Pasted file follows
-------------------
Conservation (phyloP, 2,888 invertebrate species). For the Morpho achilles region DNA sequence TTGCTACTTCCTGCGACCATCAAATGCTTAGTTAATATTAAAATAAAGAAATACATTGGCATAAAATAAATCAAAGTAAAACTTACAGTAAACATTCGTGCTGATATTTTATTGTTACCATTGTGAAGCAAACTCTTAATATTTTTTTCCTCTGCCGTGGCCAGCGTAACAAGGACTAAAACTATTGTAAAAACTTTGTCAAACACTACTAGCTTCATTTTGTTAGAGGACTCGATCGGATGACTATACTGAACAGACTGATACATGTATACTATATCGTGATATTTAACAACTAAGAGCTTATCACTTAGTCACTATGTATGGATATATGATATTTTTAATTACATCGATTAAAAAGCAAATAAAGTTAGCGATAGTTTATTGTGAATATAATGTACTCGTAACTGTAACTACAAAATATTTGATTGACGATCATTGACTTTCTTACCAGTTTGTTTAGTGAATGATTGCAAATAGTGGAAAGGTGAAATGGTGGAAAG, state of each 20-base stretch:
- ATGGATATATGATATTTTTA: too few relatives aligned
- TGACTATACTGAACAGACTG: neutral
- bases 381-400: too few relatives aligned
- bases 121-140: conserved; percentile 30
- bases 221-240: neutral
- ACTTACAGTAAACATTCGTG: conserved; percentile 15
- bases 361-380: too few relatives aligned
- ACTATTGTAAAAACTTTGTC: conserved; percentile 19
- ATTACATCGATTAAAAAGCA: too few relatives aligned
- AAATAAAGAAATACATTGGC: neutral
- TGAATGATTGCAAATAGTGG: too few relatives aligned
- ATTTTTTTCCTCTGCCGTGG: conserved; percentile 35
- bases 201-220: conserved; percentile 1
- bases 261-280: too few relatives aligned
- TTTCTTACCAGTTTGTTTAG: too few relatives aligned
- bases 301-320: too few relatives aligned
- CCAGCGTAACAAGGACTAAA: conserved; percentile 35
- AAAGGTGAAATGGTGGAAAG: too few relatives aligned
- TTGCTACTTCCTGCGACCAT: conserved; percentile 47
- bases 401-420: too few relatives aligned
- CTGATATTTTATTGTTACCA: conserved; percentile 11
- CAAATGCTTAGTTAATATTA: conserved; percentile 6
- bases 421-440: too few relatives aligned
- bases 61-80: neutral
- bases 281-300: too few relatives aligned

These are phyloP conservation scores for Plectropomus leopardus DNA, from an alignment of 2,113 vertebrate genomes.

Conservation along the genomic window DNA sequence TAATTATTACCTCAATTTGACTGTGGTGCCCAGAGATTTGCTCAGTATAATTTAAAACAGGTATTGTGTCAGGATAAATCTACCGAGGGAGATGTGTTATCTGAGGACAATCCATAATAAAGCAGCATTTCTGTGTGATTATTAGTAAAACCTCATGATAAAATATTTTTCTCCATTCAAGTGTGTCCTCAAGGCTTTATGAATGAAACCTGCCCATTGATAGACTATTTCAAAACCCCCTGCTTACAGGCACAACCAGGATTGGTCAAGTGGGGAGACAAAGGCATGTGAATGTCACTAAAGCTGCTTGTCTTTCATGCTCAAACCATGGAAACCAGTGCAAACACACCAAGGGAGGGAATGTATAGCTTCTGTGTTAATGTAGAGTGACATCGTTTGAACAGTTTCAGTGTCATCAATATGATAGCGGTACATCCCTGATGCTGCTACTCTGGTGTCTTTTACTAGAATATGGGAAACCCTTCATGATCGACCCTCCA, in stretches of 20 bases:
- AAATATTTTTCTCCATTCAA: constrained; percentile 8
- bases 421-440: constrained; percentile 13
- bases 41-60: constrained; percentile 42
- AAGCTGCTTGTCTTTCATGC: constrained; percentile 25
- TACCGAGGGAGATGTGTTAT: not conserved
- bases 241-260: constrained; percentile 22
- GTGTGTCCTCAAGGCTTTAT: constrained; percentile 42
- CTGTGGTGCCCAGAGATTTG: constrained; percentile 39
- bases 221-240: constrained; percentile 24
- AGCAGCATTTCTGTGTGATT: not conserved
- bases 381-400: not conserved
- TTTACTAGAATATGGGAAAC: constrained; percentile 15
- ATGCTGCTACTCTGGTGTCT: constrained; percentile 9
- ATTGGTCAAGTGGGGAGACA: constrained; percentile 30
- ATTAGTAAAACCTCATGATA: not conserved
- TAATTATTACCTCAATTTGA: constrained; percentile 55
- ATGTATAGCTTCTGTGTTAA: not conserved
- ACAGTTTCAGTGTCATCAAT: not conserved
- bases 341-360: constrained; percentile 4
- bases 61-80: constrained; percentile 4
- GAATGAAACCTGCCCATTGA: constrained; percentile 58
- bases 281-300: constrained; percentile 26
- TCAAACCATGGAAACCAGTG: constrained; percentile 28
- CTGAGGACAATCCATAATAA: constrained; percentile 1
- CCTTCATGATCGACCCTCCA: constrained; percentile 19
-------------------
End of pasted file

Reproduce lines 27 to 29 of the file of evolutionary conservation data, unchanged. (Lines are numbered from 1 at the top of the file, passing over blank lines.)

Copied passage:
These are phyloP conservation scores for Plectropomus leopardus DNA, from an alignment of 2,113 vertebrate genomes.

Conservation along the genomic window DNA sequence TAATTATTACCTCAATTTGACTGTGGTGCCCAGAGATTTGCTCAGTATAATTTAAAACAGGTATTGTGTCAGGATAAATCTACCGAGGGAGATGTGTTATCTGAGGACAATCCATAATAAAGCAGCATTTCTGTGTGATTATTAGTAAAACCTCATGATAAAATATTTTTCTCCATTCAAGTGTGTCCTCAAGGCTTTATGAATGAAACCTGCCCATTGATAGACTATTTCAAAACCCCCTGCTTACAGGCACAACCAGGATTGGTCAAGTGGGGAGACAAAGGCATGTGAATGTCACTAAAGCTGCTTGTCTTTCATGCTCAAACCATGGAAACCAGTGCAAACACACCAAGGGAGGGAATGTATAGCTTCTGTGTTAATGTAGAGTGACATCGTTTGAACAGTTTCAGTGTCATCAATATGATAGCGGTACATCCCTGATGCTGCTACTCTGGTGTCTTTTACTAGAATATGGGAAACCCTTCATGATCGACCCTCCA, in stretches of 20 bases:
- AAATATTTTTCTCCATTCAA: constrained; percentile 8